Adjusted Net Worth of a CIC-ND-SI shall at no point of time be less than 30% of its aggregate risk weighted assets on balance sheet and risk adjusted value of off-balance sheet items as on the date of the last audited balance sheet as at the end of the financial year.
On balance sheet assets
(1) In these Directions, degrees of credit risk expressed as percentage weightages have been assigned to balance sheet assets. Hence, the value of each asset/item requires to be multiplied by the relevant risk weights to arrive at risk adjusted value of assets. The aggregate shall be taken into account for reckoning the minimum capital ratio. The risk weighted asset shall be calculated as the weighted aggregate of funded items as detailed hereunder:
|Weighted risk assets – On-Balance Sheet items||Percentage weight|
|(i) Cash and bank balances including fixed deposits and certificates of deposits with banks||0|
|(a) Approved securities [Except at (c) below]||0|
|(b) Bonds of public sector banks||20|
|(c) Fixed deposits/certificates of deposits/bonds of public financial institutions||100|
|(d) Shares of all companies and debentures/bonds/commercial papers of all companies and units of all mutual funds||100|
|(iii) Current assets|
|(a) Stock on hire (net book value)||100|
|(b) Intercorporate loans/deposits||100|
|(c) Loans and advances fully secured against deposits held||0|
|(d) Loans to staff||0|
|(e) Other secured loans and advances considered good||100|
|(f) Bills purchased/discounted||100|
|(g) Others (To be specified)||100|
|(iv) Fixed Assets (net of depreciation)|
|(a) Assets leased out (net book value)||100|
|(c) Furniture & Fixtures||100|
|(v) Other assets|
|(a) Income tax deducted at source (net of provision)||0|
|(b) Advance tax paid (net of provision)||0|
|(c) Interest due on Government securities||0|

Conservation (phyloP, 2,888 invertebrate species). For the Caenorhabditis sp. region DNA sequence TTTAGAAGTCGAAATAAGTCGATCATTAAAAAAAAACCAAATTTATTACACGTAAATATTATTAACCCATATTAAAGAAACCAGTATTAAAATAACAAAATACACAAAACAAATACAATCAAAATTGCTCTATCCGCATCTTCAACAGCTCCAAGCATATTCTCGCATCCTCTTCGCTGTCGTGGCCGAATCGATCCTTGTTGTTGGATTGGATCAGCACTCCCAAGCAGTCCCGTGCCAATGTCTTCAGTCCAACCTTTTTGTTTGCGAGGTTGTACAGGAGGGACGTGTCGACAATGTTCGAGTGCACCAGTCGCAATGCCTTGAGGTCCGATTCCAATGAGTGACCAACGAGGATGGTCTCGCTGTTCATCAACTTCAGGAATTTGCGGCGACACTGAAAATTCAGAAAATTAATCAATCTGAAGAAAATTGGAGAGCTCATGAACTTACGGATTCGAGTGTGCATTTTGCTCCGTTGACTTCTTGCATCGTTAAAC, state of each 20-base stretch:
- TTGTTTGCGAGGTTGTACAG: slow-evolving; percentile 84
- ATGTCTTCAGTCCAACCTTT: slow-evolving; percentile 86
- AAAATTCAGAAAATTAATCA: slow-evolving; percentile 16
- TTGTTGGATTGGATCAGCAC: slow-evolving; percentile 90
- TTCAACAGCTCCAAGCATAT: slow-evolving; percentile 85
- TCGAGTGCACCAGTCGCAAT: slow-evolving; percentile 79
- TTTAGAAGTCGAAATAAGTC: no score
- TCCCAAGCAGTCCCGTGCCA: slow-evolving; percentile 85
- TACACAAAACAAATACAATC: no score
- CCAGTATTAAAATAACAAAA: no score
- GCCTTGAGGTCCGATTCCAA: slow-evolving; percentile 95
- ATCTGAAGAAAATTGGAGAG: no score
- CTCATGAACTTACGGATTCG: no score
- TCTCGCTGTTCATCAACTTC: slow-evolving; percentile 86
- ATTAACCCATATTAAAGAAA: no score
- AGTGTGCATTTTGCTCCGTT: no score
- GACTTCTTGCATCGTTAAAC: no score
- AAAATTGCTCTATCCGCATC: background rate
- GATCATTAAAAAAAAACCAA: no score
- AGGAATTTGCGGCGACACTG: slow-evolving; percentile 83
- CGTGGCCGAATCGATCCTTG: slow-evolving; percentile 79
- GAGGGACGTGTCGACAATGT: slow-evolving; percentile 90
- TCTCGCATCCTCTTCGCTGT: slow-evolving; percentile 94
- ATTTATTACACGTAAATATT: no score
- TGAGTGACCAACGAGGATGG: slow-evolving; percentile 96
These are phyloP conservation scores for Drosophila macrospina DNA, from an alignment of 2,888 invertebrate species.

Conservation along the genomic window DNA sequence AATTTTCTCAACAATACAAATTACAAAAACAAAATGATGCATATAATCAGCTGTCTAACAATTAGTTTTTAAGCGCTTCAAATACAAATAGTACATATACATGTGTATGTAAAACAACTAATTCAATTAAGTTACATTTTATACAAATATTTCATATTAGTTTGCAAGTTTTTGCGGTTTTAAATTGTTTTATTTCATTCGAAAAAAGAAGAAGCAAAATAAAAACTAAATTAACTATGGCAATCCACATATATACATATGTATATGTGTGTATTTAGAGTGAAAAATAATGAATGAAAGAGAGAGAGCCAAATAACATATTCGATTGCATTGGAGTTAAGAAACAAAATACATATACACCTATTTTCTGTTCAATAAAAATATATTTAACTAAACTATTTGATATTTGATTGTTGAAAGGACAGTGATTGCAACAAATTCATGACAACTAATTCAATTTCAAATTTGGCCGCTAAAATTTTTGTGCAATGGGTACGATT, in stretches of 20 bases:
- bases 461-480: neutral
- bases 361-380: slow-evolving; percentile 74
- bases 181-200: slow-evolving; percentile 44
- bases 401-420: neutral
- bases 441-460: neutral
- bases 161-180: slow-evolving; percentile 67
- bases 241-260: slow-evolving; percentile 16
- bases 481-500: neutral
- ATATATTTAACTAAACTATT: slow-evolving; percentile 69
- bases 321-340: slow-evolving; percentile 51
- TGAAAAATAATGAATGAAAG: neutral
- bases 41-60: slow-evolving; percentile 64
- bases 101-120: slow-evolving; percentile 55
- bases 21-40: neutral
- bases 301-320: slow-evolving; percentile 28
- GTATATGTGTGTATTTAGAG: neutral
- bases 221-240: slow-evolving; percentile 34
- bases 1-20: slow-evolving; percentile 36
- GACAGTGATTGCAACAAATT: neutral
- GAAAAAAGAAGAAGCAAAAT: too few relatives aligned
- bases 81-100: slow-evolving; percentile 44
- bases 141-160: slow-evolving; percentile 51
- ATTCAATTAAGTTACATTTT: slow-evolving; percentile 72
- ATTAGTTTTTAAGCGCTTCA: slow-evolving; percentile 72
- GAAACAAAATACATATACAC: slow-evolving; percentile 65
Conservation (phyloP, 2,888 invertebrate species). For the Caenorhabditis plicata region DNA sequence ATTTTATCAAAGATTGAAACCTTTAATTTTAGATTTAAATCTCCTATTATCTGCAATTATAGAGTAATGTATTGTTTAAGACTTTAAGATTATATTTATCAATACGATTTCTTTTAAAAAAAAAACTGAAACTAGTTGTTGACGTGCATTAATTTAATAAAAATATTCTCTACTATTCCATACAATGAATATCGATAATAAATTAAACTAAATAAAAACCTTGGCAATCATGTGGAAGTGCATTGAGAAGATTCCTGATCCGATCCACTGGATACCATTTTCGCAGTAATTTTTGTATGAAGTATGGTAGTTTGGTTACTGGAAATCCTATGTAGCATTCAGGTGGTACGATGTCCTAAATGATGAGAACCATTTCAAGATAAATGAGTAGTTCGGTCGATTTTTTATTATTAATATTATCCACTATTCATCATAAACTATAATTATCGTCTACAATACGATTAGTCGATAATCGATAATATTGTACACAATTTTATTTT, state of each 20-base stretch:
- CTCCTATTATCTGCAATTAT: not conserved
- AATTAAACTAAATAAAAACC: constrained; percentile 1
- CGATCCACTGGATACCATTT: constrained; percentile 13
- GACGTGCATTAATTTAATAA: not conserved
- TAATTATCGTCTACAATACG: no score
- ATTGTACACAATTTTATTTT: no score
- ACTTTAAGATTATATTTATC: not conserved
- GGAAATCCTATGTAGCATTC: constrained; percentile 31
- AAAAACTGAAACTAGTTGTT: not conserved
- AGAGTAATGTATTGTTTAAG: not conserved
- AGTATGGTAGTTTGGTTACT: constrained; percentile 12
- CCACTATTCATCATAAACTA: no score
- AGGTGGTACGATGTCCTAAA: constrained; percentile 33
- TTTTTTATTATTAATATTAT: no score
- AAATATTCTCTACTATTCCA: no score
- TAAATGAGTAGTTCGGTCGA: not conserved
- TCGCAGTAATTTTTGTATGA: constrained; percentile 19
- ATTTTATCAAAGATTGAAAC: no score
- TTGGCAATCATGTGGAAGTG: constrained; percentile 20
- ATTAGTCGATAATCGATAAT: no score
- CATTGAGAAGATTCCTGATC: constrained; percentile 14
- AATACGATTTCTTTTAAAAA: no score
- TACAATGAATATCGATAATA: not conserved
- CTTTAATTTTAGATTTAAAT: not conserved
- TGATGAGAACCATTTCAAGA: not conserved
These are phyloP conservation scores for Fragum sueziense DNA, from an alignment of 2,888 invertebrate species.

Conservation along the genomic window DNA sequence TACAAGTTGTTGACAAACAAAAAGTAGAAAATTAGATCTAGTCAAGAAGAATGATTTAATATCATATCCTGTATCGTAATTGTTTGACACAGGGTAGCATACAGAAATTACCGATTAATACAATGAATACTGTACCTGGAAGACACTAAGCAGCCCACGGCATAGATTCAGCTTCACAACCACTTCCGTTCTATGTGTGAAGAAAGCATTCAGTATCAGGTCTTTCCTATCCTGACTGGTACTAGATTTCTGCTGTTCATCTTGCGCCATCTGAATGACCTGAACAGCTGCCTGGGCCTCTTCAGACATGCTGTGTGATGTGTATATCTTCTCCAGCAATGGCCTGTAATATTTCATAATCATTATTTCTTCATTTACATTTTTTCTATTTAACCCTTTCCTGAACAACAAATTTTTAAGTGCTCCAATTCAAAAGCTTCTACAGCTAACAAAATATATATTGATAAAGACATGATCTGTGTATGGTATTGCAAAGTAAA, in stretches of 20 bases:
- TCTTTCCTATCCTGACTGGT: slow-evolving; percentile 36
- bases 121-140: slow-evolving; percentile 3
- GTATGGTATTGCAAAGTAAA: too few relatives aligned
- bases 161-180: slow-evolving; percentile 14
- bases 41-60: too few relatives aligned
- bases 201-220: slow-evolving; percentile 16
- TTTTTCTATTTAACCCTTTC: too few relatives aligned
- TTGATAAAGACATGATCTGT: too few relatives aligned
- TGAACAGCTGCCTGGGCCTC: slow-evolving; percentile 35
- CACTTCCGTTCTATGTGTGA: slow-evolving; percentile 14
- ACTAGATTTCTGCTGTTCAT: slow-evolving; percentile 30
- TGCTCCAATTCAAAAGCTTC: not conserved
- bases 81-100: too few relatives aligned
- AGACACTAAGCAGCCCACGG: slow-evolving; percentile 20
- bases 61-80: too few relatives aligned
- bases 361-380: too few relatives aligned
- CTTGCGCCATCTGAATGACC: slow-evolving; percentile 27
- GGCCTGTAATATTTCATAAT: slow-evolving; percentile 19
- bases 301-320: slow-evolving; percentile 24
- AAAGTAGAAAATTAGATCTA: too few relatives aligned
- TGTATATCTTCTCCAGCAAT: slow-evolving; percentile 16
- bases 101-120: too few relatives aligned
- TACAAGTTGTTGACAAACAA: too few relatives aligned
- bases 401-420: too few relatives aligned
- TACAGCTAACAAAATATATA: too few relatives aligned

|(d) Others (to be specified)||100|
(1) Netting may be done only in respect of assets where provisions for depreciation or for bad and doubtful debts have been made.
(2) Assets which have been deducted from owned fund to arrive at net owned fund shall have a weightage of ‘zero’.
(3) While calculating the aggregate of funded exposure of a borrower for the purpose of assignment of risk weight, such non-banking financial companies may net off the amount of cash margin/caution money/security deposits (against which right to set-off is available) held as collateral against the advances out of the total outstanding exposure of the borrower.
(4) The counterparty credit risk, arising out of exposure of CICs-ND-SI to CCIL on account of securities financing transactions (CBLOs) will carry a risk weight of zero, as it is presumed that the CCP’s exposures to their counterparties are fully collateralised on a daily basis, thereby providing protection for the CCP’s credit risk exposures. The deposits/collaterals kept by CICs-ND-SI with CCIL will attract a risk weight of 20%.
Off-balance sheet items
(2) In these Directions, degrees of credit risk exposure attached to off-balance sheet items have been expressed as percentage of credit conversion factor. Hence, the face value of each item requires to be first multiplied by the relevant conversion factor to arrive at risk adjusted value of off-balance sheet item. The aggregate shall be taken into account for reckoning the minimum capital ratio. This shall have to be again multiplied by the risk weight of 100. The risk adjusted value of the off-balance sheet items shall be calculated as per the credit conversion factors of non-funded items as detailed hereunder : –